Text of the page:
If you’re one of those people who believes Noah actually did build an ark and Jonah actually did survive for days inside a live whale, there’s a diet for you that takes the Bible just as literally. The Hallelujah Diet diet is basically a stricter version of veganism, with heavy supplementation, crazy amounts of juicing, and recommended exercise. But the founder prefers to describe it as "God’s way to optimal health."
Premise: The Hallelujah Diet extracts its guidelines from Genesis 1:29: "And God said, Behold, I have given you every herb bearing seed, which is upon the face of all the earth, and every tree, in the which is the fruit of a tree yielding seed; to you it shall be for meat [food]." Thus, the diet relies on fruits and vegetables, and also limits consumption of saturated fat and hydrogenated oils while encouraging more exercise and alleviating stress, plus heavy supplementation. The 12-lesson course "Biblical Nutrition 101" can be downloaded online for free, and followers of the diet can access recipes on the web site. The supplements, which are sold on the web site for significantly more than their cost at drug stores, make this a profitable business for the diet’s founders.
History: Developed by Rev. George Malkmus and his wife, Rhonda, the Hallelujah Diet is promoted by Malkmus’ company, Hallelujah Acres. Thirty-two members of a church reportedly completed the course and followed the diet, which resulted in a total weight loss of more than 700 pounds.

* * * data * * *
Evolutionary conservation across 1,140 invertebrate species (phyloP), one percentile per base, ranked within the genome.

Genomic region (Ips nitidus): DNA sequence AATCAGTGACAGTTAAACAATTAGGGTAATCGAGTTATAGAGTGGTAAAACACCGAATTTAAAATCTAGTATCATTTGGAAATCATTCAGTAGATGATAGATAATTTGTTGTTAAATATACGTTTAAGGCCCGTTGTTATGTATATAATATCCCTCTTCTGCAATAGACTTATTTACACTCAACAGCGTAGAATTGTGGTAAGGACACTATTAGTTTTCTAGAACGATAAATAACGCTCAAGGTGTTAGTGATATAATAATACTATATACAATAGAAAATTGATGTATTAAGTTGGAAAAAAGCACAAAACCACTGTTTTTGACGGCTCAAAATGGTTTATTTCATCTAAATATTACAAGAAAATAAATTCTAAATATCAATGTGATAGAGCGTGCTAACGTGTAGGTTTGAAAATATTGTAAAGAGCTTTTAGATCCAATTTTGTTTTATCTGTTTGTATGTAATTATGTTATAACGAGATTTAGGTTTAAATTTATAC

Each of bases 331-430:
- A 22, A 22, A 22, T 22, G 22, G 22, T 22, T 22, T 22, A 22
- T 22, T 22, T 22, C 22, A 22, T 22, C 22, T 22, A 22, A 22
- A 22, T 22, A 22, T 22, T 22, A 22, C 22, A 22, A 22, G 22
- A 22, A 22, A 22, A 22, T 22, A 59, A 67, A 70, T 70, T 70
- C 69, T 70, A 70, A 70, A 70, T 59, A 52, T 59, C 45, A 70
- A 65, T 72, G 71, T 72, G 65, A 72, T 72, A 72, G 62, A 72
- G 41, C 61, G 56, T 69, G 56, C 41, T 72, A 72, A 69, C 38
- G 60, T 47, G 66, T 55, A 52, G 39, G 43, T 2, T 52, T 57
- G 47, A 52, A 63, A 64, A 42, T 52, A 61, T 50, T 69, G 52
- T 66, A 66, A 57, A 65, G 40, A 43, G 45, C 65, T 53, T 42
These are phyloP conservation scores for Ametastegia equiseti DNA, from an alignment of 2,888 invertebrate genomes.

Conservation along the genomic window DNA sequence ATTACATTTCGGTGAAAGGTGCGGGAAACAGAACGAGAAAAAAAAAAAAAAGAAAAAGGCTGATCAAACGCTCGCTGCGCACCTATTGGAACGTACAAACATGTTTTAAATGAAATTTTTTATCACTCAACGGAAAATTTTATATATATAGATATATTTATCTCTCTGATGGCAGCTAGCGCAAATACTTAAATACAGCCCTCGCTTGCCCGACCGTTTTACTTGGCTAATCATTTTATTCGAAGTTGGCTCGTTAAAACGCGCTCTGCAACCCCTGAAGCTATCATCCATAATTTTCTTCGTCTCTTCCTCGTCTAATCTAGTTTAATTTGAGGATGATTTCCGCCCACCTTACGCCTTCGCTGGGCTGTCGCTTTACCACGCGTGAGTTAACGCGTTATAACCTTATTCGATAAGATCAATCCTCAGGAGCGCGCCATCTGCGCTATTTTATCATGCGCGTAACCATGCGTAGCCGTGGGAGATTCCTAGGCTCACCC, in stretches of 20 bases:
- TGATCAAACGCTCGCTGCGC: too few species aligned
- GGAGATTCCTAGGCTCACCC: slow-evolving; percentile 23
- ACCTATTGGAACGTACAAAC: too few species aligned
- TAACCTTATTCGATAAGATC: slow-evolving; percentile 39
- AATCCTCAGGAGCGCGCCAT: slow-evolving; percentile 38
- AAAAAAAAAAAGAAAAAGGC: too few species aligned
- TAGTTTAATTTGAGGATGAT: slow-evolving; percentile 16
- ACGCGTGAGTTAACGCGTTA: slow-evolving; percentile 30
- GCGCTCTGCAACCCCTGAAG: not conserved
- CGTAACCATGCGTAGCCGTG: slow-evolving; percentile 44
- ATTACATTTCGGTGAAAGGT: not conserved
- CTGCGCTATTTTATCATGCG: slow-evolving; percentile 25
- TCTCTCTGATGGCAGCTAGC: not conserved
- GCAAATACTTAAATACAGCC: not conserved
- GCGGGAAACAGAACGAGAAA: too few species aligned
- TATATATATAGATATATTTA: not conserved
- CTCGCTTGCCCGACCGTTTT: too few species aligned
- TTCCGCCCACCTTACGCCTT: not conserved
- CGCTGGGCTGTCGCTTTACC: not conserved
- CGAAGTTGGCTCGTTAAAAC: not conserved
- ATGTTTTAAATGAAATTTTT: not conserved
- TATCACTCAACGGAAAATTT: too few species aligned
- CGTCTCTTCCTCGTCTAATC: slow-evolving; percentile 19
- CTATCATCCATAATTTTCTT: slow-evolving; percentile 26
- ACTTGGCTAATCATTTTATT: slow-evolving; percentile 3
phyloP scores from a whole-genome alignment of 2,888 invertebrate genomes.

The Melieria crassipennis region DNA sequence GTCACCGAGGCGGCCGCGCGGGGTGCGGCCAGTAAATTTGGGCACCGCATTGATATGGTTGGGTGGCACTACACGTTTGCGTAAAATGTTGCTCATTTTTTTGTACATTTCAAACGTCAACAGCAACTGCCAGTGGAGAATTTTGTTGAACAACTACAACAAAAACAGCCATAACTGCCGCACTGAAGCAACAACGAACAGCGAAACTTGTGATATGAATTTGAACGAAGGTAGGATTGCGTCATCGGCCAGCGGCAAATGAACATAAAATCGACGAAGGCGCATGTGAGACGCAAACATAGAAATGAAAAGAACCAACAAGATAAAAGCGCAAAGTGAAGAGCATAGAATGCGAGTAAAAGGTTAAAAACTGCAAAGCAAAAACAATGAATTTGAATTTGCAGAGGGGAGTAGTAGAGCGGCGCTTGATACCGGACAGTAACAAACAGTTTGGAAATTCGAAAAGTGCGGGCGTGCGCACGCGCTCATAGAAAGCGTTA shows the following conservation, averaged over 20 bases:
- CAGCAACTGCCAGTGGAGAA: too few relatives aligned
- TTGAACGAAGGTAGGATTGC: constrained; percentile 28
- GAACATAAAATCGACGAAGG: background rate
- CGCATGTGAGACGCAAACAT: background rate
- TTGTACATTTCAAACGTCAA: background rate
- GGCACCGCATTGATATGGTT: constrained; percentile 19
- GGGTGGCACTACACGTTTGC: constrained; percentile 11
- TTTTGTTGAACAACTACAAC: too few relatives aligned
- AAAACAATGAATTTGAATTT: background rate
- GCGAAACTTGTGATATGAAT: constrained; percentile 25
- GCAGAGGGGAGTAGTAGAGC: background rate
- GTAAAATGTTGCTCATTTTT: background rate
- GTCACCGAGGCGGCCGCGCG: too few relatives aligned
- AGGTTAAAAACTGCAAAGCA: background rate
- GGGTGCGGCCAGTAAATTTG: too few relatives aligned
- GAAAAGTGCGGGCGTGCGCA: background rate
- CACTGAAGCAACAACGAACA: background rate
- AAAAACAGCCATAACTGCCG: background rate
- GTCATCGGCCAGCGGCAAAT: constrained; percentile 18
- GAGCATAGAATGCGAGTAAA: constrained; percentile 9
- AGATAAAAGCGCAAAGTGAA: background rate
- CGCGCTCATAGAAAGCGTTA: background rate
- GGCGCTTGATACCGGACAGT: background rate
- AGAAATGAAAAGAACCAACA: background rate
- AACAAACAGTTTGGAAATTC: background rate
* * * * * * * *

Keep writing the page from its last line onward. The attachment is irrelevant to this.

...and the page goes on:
Allowed foods: Raw, uncooked, and unprocessed plant-based food comprises 85 percent of the diet, and cooked, plant-based food is allowed for dinner to make up the last 15 percent. Heavy supplementation is also part of the deal, though we were unfortunately unable to find the Genesis reference supporting God’s approval of supplements.
Restricted foods: Dairy, alcohol, caffeine, carbonated beverages or soft drinks, drinks with artificial or natural sugar, sports drinks, juices containing preservatives, refined salt, refined sugar, artificial sweeteners, refined grains, meat, eggs, chocolate, drugs (including over-the-counter and prescribed drugs).